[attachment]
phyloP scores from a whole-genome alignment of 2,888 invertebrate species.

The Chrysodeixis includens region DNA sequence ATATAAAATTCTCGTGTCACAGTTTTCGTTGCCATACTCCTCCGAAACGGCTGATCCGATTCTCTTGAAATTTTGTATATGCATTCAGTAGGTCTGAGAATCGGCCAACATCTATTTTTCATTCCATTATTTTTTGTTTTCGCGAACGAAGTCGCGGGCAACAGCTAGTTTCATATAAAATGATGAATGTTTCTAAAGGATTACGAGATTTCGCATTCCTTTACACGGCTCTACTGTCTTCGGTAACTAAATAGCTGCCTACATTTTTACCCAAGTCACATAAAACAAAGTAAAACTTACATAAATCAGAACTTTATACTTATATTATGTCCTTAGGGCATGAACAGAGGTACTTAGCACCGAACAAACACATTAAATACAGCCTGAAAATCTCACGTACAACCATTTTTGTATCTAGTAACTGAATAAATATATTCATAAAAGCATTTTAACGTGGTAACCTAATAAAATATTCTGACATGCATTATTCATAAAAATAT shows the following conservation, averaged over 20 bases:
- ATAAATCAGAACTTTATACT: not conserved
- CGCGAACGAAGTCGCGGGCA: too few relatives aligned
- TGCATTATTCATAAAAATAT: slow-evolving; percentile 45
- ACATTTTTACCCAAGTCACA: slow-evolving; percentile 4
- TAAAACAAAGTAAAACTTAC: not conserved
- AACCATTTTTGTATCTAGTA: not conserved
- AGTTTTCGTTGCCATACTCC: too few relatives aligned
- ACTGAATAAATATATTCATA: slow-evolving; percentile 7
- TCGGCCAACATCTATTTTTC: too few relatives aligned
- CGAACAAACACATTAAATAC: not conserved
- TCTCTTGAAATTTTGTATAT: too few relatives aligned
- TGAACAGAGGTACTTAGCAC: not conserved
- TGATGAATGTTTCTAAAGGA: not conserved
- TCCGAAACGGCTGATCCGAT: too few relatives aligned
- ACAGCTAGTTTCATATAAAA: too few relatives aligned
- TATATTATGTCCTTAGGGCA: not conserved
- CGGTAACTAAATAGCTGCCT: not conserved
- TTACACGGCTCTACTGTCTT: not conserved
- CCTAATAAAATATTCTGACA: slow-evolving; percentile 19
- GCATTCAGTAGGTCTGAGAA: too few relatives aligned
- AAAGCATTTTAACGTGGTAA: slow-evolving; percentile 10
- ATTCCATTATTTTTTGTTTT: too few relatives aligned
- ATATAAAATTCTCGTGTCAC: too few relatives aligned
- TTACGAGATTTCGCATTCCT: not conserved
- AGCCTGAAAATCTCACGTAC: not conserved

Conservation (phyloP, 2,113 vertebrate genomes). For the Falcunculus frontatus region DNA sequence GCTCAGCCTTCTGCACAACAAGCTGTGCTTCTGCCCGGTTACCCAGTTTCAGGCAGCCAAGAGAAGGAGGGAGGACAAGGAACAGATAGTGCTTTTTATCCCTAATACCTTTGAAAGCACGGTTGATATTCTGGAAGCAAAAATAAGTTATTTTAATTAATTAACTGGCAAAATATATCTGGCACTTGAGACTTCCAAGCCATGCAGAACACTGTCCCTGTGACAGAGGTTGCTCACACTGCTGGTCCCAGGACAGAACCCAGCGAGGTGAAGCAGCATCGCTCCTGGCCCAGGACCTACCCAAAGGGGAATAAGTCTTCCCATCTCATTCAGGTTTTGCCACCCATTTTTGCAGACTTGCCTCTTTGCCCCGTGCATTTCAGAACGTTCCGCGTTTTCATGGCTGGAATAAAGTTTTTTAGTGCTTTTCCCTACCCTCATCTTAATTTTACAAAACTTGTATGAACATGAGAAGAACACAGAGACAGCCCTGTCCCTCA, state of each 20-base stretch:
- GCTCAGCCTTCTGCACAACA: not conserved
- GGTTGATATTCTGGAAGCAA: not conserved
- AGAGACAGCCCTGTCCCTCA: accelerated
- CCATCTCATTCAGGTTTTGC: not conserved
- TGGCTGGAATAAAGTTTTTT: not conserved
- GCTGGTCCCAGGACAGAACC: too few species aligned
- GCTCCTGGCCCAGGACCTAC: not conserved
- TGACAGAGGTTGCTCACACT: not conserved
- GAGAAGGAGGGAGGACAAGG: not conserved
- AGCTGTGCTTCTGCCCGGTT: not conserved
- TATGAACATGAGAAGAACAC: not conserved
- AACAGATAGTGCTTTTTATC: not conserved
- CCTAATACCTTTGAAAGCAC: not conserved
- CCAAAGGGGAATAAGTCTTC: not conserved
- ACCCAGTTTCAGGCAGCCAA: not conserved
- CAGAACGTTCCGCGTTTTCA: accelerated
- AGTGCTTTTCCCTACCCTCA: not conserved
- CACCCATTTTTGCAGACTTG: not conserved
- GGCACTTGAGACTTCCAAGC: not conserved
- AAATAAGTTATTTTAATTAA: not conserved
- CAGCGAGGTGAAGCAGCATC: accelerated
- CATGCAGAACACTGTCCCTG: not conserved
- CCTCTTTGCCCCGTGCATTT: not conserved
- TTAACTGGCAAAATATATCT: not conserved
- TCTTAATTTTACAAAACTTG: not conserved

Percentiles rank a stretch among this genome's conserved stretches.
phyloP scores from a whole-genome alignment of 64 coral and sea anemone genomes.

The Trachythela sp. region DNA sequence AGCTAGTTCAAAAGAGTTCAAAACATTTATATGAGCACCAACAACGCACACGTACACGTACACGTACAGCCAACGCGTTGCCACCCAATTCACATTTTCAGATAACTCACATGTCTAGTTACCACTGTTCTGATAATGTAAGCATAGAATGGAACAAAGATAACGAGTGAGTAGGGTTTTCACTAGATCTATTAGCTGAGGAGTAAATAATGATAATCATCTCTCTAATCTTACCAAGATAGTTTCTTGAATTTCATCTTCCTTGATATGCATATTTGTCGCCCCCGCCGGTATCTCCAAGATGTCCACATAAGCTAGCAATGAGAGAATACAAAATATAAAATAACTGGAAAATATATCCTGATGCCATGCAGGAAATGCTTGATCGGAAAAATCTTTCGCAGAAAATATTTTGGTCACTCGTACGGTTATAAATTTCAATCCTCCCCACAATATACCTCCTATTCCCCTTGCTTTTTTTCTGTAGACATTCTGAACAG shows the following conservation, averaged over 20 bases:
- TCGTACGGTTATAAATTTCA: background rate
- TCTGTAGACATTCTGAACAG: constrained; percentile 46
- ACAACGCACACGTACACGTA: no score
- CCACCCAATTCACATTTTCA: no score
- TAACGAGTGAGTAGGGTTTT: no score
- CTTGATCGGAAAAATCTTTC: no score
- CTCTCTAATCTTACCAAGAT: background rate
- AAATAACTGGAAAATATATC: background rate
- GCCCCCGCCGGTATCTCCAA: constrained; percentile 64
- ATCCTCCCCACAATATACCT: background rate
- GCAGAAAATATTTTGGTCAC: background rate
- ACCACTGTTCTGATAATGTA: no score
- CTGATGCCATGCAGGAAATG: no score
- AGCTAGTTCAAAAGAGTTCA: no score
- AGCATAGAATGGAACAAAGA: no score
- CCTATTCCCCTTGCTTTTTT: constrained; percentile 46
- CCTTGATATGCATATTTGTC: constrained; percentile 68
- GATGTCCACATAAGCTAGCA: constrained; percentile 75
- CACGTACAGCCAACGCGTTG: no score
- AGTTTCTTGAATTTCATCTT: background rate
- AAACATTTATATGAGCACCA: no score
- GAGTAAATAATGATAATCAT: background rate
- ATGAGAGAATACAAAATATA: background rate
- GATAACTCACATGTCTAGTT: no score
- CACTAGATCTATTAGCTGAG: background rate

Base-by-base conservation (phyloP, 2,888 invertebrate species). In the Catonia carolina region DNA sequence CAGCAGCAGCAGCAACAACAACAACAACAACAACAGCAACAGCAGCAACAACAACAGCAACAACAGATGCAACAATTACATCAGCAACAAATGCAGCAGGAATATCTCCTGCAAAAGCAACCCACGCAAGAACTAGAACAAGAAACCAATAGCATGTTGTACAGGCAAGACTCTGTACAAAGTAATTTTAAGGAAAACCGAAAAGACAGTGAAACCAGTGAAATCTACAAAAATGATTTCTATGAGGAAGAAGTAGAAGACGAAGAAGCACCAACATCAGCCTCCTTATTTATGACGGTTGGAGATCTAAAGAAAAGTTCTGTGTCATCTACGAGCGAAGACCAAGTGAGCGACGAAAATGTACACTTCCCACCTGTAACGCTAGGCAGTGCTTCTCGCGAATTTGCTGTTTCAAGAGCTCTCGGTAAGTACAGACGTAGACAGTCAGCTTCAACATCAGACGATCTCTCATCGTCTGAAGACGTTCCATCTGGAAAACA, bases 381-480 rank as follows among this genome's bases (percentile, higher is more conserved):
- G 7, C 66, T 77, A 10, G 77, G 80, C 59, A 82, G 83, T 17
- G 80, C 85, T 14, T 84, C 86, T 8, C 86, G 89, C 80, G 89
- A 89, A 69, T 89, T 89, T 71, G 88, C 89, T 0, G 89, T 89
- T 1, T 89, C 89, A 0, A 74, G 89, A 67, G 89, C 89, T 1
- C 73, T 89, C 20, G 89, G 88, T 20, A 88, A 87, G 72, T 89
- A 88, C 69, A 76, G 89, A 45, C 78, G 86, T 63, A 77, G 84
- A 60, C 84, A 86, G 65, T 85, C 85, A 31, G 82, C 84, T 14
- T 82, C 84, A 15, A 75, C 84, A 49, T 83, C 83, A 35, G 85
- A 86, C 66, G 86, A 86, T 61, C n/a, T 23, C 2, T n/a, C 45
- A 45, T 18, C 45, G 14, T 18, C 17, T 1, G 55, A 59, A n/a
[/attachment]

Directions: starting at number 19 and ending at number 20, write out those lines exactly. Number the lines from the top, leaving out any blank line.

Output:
- CGGTAACTAAATAGCTGCCT: not conserved
- TTACACGGCTCTACTGTCTT: not conserved